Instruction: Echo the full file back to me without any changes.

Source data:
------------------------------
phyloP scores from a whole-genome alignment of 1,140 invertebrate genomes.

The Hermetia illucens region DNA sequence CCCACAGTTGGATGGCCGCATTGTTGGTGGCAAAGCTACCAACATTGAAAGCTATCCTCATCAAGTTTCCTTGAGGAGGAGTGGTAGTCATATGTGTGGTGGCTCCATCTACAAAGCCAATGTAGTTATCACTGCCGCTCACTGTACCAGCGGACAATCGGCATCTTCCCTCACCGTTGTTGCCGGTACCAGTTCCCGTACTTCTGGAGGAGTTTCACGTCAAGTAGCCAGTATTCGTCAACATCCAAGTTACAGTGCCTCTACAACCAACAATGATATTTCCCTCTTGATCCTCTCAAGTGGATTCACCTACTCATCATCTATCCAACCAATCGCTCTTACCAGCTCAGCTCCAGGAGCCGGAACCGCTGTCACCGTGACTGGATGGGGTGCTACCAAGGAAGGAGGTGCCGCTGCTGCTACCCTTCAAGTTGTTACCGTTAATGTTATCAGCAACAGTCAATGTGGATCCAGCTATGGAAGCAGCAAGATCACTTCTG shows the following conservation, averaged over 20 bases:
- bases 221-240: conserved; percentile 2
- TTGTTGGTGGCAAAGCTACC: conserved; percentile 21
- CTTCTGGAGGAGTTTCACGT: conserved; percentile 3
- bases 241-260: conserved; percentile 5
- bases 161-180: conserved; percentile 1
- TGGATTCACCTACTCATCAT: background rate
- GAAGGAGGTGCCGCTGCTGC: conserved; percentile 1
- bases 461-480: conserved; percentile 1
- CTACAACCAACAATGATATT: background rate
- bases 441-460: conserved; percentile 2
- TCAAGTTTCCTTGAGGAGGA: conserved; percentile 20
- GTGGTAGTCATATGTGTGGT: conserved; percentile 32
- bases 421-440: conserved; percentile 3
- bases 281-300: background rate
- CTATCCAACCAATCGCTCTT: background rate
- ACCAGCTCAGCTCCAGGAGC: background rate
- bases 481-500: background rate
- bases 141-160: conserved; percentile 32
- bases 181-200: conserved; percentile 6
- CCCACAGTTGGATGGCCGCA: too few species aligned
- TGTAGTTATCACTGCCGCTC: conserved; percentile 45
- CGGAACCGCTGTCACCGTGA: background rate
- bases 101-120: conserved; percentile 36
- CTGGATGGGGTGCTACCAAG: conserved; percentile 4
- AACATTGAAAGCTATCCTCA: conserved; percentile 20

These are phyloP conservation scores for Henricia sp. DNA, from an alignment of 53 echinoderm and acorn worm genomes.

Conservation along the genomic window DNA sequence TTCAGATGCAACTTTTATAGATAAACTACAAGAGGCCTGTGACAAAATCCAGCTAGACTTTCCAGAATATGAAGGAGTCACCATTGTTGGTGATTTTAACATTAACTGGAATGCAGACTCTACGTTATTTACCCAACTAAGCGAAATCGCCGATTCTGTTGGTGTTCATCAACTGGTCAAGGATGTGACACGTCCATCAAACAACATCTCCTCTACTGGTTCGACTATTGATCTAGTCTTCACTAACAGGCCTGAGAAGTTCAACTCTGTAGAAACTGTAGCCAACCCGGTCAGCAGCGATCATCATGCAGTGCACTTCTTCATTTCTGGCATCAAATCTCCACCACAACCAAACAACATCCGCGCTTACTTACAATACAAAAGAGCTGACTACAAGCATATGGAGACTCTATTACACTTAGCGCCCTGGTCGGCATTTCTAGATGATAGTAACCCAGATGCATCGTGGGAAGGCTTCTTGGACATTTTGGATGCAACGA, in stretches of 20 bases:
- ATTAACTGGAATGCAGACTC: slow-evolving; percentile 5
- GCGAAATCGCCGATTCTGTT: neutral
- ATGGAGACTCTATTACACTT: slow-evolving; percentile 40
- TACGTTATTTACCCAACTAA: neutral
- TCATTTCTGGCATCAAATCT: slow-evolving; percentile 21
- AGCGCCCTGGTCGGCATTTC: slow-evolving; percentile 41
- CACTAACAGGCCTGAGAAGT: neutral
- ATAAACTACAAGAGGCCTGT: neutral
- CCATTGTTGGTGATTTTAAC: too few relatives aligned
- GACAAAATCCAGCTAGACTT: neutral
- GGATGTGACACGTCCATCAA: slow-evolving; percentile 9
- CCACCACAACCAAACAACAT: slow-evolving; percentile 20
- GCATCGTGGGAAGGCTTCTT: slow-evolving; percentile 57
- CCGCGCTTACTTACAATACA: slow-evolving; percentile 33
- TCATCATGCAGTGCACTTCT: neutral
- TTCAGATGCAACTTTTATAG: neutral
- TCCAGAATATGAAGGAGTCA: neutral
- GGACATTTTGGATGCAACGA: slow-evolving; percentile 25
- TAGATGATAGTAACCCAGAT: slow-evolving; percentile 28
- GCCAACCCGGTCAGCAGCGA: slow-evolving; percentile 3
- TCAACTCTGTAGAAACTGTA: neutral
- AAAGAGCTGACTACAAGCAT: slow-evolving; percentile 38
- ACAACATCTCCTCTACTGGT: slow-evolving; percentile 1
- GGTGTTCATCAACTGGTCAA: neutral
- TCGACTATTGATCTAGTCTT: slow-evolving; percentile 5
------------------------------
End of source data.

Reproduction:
phyloP scores from a whole-genome alignment of 1,140 invertebrate genomes.

The Hermetia illucens region DNA sequence CCCACAGTTGGATGGCCGCATTGTTGGTGGCAAAGCTACCAACATTGAAAGCTATCCTCATCAAGTTTCCTTGAGGAGGAGTGGTAGTCATATGTGTGGTGGCTCCATCTACAAAGCCAATGTAGTTATCACTGCCGCTCACTGTACCAGCGGACAATCGGCATCTTCCCTCACCGTTGTTGCCGGTACCAGTTCCCGTACTTCTGGAGGAGTTTCACGTCAAGTAGCCAGTATTCGTCAACATCCAAGTTACAGTGCCTCTACAACCAACAATGATATTTCCCTCTTGATCCTCTCAAGTGGATTCACCTACTCATCATCTATCCAACCAATCGCTCTTACCAGCTCAGCTCCAGGAGCCGGAACCGCTGTCACCGTGACTGGATGGGGTGCTACCAAGGAAGGAGGTGCCGCTGCTGCTACCCTTCAAGTTGTTACCGTTAATGTTATCAGCAACAGTCAATGTGGATCCAGCTATGGAAGCAGCAAGATCACTTCTG shows the following conservation, averaged over 20 bases:
- bases 221-240: conserved; percentile 2
- TTGTTGGTGGCAAAGCTACC: conserved; percentile 21
- CTTCTGGAGGAGTTTCACGT: conserved; percentile 3
- bases 241-260: conserved; percentile 5
- bases 161-180: conserved; percentile 1
- TGGATTCACCTACTCATCAT: background rate
- GAAGGAGGTGCCGCTGCTGC: conserved; percentile 1
- bases 461-480: conserved; percentile 1
- CTACAACCAACAATGATATT: background rate
- bases 441-460: conserved; percentile 2
- TCAAGTTTCCTTGAGGAGGA: conserved; percentile 20
- GTGGTAGTCATATGTGTGGT: conserved; percentile 32
- bases 421-440: conserved; percentile 3
- bases 281-300: background rate
- CTATCCAACCAATCGCTCTT: background rate
- ACCAGCTCAGCTCCAGGAGC: background rate
- bases 481-500: background rate
- bases 141-160: conserved; percentile 32
- bases 181-200: conserved; percentile 6
- CCCACAGTTGGATGGCCGCA: too few species aligned
- TGTAGTTATCACTGCCGCTC: conserved; percentile 45
- CGGAACCGCTGTCACCGTGA: background rate
- bases 101-120: conserved; percentile 36
- CTGGATGGGGTGCTACCAAG: conserved; percentile 4
- AACATTGAAAGCTATCCTCA: conserved; percentile 20

These are phyloP conservation scores for Henricia sp. DNA, from an alignment of 53 echinoderm and acorn worm genomes.

Conservation along the genomic window DNA sequence TTCAGATGCAACTTTTATAGATAAACTACAAGAGGCCTGTGACAAAATCCAGCTAGACTTTCCAGAATATGAAGGAGTCACCATTGTTGGTGATTTTAACATTAACTGGAATGCAGACTCTACGTTATTTACCCAACTAAGCGAAATCGCCGATTCTGTTGGTGTTCATCAACTGGTCAAGGATGTGACACGTCCATCAAACAACATCTCCTCTACTGGTTCGACTATTGATCTAGTCTTCACTAACAGGCCTGAGAAGTTCAACTCTGTAGAAACTGTAGCCAACCCGGTCAGCAGCGATCATCATGCAGTGCACTTCTTCATTTCTGGCATCAAATCTCCACCACAACCAAACAACATCCGCGCTTACTTACAATACAAAAGAGCTGACTACAAGCATATGGAGACTCTATTACACTTAGCGCCCTGGTCGGCATTTCTAGATGATAGTAACCCAGATGCATCGTGGGAAGGCTTCTTGGACATTTTGGATGCAACGA, in stretches of 20 bases:
- ATTAACTGGAATGCAGACTC: slow-evolving; percentile 5
- GCGAAATCGCCGATTCTGTT: neutral
- ATGGAGACTCTATTACACTT: slow-evolving; percentile 40
- TACGTTATTTACCCAACTAA: neutral
- TCATTTCTGGCATCAAATCT: slow-evolving; percentile 21
- AGCGCCCTGGTCGGCATTTC: slow-evolving; percentile 41
- CACTAACAGGCCTGAGAAGT: neutral
- ATAAACTACAAGAGGCCTGT: neutral
- CCATTGTTGGTGATTTTAAC: too few relatives aligned
- GACAAAATCCAGCTAGACTT: neutral
- GGATGTGACACGTCCATCAA: slow-evolving; percentile 9
- CCACCACAACCAAACAACAT: slow-evolving; percentile 20
- GCATCGTGGGAAGGCTTCTT: slow-evolving; percentile 57
- CCGCGCTTACTTACAATACA: slow-evolving; percentile 33
- TCATCATGCAGTGCACTTCT: neutral
- TTCAGATGCAACTTTTATAG: neutral
- TCCAGAATATGAAGGAGTCA: neutral
- GGACATTTTGGATGCAACGA: slow-evolving; percentile 25
- TAGATGATAGTAACCCAGAT: slow-evolving; percentile 28
- GCCAACCCGGTCAGCAGCGA: slow-evolving; percentile 3
- TCAACTCTGTAGAAACTGTA: neutral
- AAAGAGCTGACTACAAGCAT: slow-evolving; percentile 38
- ACAACATCTCCTCTACTGGT: slow-evolving; percentile 1
- GGTGTTCATCAACTGGTCAA: neutral
- TCGACTATTGATCTAGTCTT: slow-evolving; percentile 5